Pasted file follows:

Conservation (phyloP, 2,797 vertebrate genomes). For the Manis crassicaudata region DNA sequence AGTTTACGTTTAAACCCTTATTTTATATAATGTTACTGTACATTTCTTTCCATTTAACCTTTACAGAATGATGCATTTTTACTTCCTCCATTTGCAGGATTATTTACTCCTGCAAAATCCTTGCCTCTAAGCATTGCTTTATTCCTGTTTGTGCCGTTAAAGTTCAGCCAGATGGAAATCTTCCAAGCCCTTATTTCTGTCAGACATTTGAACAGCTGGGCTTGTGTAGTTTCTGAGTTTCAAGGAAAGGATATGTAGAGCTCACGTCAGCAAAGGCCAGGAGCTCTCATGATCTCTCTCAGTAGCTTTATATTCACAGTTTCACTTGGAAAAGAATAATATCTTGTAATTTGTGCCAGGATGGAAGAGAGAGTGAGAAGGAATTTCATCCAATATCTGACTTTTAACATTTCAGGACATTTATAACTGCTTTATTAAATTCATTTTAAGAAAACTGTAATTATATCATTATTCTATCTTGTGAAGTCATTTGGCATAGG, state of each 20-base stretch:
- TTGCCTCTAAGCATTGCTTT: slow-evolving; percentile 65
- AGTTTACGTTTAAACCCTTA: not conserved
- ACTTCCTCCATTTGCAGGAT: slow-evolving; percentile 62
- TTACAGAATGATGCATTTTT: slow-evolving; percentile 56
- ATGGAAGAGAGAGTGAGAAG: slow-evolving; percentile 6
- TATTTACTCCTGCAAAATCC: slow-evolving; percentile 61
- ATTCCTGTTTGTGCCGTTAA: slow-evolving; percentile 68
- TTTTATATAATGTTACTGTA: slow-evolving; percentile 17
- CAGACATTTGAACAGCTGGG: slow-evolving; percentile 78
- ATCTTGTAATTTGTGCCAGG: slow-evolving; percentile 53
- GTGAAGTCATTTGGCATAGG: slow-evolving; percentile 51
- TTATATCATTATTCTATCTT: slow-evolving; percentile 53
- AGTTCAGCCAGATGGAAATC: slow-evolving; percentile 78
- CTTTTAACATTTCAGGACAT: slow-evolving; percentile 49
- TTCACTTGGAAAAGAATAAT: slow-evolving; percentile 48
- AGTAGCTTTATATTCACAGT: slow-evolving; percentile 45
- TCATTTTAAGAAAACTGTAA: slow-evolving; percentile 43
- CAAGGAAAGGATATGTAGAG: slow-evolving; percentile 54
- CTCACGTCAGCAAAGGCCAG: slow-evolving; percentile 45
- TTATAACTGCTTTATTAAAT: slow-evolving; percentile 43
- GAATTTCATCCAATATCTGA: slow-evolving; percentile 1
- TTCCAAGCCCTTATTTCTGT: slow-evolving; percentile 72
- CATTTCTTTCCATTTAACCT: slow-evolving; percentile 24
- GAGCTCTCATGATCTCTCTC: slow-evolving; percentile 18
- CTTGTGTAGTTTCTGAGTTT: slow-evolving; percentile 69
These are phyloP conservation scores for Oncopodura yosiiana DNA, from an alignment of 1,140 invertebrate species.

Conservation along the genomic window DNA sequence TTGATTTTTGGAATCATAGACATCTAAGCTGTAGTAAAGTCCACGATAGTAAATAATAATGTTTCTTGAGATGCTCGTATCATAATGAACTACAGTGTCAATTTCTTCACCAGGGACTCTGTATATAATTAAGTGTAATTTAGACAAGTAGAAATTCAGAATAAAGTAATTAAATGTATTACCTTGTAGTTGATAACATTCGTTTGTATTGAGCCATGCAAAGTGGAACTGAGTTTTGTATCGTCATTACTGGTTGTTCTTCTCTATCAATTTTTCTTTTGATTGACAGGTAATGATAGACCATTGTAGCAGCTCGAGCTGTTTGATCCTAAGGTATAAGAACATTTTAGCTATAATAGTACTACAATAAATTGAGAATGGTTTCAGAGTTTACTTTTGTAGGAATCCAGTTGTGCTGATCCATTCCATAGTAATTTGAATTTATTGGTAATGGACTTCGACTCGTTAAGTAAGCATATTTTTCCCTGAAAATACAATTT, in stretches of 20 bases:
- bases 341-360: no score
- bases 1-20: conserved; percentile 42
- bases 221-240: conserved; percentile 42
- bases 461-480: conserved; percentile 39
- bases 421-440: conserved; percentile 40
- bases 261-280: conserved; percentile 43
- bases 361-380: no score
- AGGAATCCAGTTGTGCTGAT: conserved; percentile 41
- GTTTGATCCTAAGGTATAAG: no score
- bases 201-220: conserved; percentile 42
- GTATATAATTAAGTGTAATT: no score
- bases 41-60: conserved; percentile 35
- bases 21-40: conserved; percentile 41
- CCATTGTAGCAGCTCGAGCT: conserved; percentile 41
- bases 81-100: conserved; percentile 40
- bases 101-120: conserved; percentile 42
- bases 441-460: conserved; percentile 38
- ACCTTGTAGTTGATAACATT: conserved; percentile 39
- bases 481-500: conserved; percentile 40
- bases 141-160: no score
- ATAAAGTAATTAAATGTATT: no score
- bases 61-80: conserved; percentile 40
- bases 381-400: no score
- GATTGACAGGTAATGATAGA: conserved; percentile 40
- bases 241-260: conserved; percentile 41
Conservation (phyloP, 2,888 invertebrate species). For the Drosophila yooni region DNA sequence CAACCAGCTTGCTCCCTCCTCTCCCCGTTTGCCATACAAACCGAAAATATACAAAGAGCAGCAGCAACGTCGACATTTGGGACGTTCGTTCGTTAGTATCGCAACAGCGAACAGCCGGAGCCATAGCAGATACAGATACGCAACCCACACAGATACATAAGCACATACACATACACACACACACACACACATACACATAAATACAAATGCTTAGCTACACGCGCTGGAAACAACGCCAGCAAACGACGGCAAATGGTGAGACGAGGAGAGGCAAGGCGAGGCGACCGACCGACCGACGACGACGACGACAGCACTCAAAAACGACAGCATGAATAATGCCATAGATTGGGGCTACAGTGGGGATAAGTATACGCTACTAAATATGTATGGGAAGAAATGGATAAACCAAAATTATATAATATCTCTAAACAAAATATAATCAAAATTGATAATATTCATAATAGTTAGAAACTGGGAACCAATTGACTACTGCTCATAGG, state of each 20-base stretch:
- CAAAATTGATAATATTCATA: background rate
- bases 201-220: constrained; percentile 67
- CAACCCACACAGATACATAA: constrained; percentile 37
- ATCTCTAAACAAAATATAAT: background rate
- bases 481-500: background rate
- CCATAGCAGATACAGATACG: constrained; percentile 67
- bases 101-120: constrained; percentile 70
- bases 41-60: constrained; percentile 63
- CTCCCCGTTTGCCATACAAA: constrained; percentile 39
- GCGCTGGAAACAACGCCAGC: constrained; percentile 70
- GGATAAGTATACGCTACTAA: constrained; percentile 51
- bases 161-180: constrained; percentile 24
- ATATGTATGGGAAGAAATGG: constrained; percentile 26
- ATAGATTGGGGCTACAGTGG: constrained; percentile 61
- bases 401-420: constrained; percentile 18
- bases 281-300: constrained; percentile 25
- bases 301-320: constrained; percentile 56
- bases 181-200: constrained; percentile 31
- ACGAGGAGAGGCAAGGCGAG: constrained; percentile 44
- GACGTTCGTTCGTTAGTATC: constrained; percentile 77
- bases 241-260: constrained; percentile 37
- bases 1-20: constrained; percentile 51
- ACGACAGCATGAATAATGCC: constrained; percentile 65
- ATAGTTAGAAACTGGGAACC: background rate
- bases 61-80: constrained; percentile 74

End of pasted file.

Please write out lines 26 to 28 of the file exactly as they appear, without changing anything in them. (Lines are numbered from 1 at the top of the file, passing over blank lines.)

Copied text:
- CTTGTGTAGTTTCTGAGTTT: slow-evolving; percentile 69
These are phyloP conservation scores for Oncopodura yosiiana DNA, from an alignment of 1,140 invertebrate species.

Conservation along the genomic window DNA sequence TTGATTTTTGGAATCATAGACATCTAAGCTGTAGTAAAGTCCACGATAGTAAATAATAATGTTTCTTGAGATGCTCGTATCATAATGAACTACAGTGTCAATTTCTTCACCAGGGACTCTGTATATAATTAAGTGTAATTTAGACAAGTAGAAATTCAGAATAAAGTAATTAAATGTATTACCTTGTAGTTGATAACATTCGTTTGTATTGAGCCATGCAAAGTGGAACTGAGTTTTGTATCGTCATTACTGGTTGTTCTTCTCTATCAATTTTTCTTTTGATTGACAGGTAATGATAGACCATTGTAGCAGCTCGAGCTGTTTGATCCTAAGGTATAAGAACATTTTAGCTATAATAGTACTACAATAAATTGAGAATGGTTTCAGAGTTTACTTTTGTAGGAATCCAGTTGTGCTGATCCATTCCATAGTAATTTGAATTTATTGGTAATGGACTTCGACTCGTTAAGTAAGCATATTTTTCCCTGAAAATACAATTT, in stretches of 20 bases: